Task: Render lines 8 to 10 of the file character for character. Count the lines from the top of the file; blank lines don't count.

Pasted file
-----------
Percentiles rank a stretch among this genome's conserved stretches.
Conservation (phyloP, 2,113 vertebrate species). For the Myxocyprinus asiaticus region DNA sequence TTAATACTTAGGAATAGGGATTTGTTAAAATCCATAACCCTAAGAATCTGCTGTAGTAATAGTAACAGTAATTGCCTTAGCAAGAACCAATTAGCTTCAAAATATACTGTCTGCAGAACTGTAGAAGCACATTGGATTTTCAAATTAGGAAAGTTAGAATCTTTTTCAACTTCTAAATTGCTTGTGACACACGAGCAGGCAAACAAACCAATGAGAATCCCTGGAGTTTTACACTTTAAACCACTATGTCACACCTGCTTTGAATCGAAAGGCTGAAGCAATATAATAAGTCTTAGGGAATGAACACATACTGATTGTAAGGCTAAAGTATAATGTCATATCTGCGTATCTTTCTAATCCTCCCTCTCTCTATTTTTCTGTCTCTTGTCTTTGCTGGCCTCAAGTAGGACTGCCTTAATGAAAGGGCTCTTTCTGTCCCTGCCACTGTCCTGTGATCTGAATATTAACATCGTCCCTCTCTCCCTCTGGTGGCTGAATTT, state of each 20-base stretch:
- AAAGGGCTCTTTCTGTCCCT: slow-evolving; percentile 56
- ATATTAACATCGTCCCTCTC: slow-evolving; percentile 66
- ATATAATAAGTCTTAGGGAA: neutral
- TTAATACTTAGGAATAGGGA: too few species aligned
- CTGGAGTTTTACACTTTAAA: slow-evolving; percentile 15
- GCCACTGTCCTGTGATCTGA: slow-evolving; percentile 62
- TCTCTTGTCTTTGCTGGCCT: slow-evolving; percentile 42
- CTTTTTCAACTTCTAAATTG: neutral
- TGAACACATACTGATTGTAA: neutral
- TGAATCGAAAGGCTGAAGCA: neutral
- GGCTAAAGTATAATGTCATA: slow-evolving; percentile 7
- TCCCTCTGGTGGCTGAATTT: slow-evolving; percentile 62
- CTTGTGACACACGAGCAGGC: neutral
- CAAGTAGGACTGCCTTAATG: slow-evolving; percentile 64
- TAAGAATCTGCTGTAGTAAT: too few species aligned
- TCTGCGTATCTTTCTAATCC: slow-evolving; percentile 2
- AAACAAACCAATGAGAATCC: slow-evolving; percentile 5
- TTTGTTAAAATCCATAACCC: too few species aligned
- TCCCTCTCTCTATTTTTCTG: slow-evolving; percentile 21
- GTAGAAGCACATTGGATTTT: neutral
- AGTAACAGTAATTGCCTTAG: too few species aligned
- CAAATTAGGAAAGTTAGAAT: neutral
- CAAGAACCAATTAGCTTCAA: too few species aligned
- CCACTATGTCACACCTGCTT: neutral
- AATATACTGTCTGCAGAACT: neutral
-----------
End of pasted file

- GCCACTGTCCTGTGATCTGA: slow-evolving; percentile 62
- TCTCTTGTCTTTGCTGGCCT: slow-evolving; percentile 42
- CTTTTTCAACTTCTAAATTG: neutral